The Problem With Netflix’s “Squid Game”

The South Korean show is a runaway hit, but is it exploiting the same people with whom it wants to sympathize?

October 7, 2021 9:40 am
Squid Game
A scene from Netflix's "Squid Game."

Warning: this article contains major spoilers for Squid Game.

By now, you’ve probably already seen Netflix’s Squid Game — or at least been told you need to by one of the millions of people worldwide who have already binged the South Korean survival drama. The show is currently the streaming service’s No. 1 show in 90 different countries, and it’s on pace to eclipse Bridgerton as its most popular series of all time. It’s so popular in its home country that South Korean internet service provider SK Broadband has even sued Netflix over the surge in network traffic caused by fans streaming the series.

But in case you’ve somehow managed to escape the premise of the hyperviolent, often-upsetting series, a quick summary: 456 people who are all living in poverty or buried in massive debt are presented with a mysterious offer to play a game and win some money (4.56 billion won — or roughly $38 million — they later learn). The players include our protagonist Seong Gi-hun, a gambling addict who lives with his mother and struggles to support his daughter; his childhood friend Cho Sang-woo, the head of an investment team at a securities company who is wanted by police for embezzling from his clients; Kang Sae-byeok, a North Korean defector looking to smuggle her parents out of the country and get her brother out of an orphanage; Oh Il-nam, an old man with a brain tumor; Jang Deok-su, a gangster with a lot of gambling debt; and Abdul Ali, a Pakistani immigrant whose boss has been withholding his salary for months.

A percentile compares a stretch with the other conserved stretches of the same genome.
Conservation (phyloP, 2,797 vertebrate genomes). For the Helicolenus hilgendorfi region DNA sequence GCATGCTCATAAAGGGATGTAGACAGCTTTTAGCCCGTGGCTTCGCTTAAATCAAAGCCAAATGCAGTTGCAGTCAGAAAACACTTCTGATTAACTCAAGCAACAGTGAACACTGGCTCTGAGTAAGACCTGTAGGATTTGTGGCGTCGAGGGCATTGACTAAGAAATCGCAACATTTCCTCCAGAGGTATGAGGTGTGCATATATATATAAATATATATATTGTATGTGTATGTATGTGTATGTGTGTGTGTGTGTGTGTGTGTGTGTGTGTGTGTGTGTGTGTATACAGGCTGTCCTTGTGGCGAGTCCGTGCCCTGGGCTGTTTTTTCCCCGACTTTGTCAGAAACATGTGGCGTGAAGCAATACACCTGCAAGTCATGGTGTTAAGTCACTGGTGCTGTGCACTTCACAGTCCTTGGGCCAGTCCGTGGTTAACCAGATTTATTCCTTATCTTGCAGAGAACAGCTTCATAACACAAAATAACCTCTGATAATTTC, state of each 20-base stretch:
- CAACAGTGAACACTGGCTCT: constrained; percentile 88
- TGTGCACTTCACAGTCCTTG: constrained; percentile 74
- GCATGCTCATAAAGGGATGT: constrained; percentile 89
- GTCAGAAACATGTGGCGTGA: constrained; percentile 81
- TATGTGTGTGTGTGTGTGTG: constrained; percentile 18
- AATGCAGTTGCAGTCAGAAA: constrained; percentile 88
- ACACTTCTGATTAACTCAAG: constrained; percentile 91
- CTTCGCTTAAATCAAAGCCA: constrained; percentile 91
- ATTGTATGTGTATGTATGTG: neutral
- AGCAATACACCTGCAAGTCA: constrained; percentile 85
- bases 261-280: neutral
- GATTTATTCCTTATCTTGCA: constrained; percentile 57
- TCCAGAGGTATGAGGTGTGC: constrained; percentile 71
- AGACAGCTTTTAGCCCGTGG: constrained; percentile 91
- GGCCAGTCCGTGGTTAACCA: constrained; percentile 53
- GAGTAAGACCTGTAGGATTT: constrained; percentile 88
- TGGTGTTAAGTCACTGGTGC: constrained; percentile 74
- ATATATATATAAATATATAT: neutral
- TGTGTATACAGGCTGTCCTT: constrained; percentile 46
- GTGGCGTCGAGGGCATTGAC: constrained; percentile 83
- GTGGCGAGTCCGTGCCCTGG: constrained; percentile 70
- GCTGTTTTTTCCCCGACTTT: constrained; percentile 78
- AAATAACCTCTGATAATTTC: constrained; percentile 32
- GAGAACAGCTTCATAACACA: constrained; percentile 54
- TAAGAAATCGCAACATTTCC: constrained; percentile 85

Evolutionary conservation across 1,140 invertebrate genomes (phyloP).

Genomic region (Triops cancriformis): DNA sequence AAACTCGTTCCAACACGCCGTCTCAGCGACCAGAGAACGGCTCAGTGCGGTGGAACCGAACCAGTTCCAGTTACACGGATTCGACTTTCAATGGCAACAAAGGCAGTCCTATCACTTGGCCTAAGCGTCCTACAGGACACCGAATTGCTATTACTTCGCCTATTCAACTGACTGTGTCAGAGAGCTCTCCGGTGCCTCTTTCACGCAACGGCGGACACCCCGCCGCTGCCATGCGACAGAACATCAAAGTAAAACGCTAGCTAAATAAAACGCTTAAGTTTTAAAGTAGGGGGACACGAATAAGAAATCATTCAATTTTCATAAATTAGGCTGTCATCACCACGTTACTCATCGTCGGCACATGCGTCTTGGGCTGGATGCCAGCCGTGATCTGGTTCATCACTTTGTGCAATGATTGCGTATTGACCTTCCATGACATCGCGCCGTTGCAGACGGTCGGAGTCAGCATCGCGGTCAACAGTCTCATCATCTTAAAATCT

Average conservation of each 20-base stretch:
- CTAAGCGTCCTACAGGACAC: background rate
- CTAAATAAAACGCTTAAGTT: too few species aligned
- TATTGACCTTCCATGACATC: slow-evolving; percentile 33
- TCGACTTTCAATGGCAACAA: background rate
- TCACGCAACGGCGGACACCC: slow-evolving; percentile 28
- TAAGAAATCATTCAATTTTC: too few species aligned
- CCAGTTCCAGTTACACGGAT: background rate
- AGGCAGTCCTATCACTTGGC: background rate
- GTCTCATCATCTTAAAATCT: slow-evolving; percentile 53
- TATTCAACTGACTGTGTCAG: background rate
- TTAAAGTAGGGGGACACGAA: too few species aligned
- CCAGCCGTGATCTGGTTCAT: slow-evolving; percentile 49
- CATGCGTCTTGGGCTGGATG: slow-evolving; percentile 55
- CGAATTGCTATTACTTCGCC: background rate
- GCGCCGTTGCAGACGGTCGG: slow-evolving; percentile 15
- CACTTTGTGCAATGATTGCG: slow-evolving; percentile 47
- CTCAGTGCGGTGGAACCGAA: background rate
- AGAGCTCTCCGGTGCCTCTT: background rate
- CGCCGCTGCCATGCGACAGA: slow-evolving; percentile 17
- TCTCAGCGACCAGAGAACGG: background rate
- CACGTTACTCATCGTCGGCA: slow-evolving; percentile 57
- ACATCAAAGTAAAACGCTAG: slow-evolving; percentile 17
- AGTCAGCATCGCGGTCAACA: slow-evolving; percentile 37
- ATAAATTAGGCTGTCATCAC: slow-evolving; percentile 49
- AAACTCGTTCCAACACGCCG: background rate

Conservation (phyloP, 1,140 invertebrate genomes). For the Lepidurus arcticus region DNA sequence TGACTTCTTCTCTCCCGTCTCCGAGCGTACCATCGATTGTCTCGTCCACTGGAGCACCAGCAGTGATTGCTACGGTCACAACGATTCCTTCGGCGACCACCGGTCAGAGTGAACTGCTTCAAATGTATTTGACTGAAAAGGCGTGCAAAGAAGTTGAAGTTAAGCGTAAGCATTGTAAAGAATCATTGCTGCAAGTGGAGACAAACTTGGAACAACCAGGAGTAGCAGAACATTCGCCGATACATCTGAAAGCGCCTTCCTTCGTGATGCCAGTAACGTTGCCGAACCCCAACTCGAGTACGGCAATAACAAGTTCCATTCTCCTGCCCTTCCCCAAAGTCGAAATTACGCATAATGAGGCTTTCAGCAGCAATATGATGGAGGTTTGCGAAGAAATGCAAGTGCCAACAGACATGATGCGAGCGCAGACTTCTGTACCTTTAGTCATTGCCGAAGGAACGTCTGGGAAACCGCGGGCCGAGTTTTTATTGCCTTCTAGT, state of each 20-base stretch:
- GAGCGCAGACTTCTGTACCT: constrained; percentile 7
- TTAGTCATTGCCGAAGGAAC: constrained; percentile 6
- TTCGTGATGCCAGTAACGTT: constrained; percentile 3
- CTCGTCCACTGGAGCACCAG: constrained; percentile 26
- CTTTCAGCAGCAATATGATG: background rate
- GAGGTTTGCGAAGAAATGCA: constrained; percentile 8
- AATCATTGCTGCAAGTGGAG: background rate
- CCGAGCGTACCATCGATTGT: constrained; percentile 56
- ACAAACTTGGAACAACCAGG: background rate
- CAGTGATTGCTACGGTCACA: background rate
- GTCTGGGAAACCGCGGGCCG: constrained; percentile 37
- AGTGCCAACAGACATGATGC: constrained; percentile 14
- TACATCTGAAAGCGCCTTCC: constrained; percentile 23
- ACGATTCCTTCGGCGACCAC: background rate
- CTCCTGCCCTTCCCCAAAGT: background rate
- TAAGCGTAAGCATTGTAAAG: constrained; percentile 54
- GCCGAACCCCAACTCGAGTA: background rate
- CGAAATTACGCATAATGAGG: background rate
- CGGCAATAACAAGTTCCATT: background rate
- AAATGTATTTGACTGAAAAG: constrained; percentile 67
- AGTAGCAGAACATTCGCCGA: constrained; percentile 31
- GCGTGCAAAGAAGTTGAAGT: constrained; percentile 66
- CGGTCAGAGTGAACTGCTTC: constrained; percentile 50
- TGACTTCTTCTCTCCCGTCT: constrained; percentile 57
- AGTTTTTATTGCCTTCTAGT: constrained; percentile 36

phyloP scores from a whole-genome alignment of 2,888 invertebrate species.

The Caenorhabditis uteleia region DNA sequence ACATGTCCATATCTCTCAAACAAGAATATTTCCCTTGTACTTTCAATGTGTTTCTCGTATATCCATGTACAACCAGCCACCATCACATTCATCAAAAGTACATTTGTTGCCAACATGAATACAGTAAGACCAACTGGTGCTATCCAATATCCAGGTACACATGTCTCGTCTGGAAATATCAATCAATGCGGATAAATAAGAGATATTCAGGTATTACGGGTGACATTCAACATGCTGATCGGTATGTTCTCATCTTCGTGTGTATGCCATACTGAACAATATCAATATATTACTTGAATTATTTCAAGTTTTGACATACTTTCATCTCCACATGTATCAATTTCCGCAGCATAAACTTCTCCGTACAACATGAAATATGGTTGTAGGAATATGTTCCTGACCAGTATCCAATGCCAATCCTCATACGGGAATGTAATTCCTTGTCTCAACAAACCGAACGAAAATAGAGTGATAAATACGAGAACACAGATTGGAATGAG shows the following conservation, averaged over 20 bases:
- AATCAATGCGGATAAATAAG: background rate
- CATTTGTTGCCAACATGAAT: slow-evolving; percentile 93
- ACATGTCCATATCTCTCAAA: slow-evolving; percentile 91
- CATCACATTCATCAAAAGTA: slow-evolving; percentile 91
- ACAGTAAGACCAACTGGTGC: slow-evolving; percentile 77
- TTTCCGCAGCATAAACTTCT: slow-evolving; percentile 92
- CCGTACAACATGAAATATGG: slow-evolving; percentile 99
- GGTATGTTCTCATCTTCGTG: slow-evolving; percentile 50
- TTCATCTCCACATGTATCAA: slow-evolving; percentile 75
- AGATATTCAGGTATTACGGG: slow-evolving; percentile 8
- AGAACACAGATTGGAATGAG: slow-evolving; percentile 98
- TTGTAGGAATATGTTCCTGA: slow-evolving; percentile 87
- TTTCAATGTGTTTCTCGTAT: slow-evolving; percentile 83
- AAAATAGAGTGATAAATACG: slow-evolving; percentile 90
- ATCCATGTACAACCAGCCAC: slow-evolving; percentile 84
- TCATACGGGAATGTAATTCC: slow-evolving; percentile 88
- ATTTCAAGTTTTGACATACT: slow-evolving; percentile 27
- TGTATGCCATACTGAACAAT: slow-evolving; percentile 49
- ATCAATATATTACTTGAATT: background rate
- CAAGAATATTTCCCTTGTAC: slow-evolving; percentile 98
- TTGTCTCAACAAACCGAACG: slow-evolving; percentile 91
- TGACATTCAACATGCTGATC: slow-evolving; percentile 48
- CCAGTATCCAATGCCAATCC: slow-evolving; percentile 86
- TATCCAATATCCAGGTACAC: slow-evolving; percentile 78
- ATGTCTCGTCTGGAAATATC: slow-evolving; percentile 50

The players are told they’ll be competing in a series of children’s playground games, like tug-of-war and marbles. The winners of each game advance to the next round, and the losers are eliminated, quite literally. Unaware what exactly they signed up for, more than half the original 456 contestants are gunned down during the opening game of Red Light, Green Light. Those who survive are horrified and demand to leave. A vote over whether or not to stop the tournament is held, and ultimately they’re all released with an invitation to pick back up again if they so choose. After returning to their real-life struggles, more than half of them decide to return to the deadly game, gambling their lives for a slim chance at a big payday.

There’s no doubt that since it debuted on Sept. 17, Squid Game is resonating with people across the globe in a big way for its social commentary about class and the ways that the poor are often made to degrade or endanger themselves in order to survive. Towards the back end of the series, we’re introduced to the masked “VIPs,” wealthy patrons who place bets on the games and watch for their own amusement. But by devoting so much time to the twisted, age-old “bored rich people make poor people fight to the death for their own entertainment” trope, is Squid Game actually doing the same thing it criticizes its villains for doing? Can we really fault the Front Man, the game’s masked ringleader, for sitting back and drinking a Scotch and leering at the carnage unfolding on a screen when we’re essentially doing the same thing?

Squid Game doesn’t glamorize its violence — the camera rarely moves away from its grisly scenes, forcing viewers to confront what a Hunger Games-style fight to the death really entails — but it does rely heavily on it. There’s character development, of course, as well as plenty of drama that unfolds outside of the games to highlight the ways people will lie, cheat or even kill to ensure their own survival. But the games are the driving force behind the series, and they’re often excruciating. In one particularly cruel round, players are told to partner up, and they all select their closest friends or allies in the game, thinking they’ll be playing together; they soon find out they’ll be playing marbles against their partner, and the loser will be killed. One man beats his wife in the sick game, and after she’s executed, he kills himself.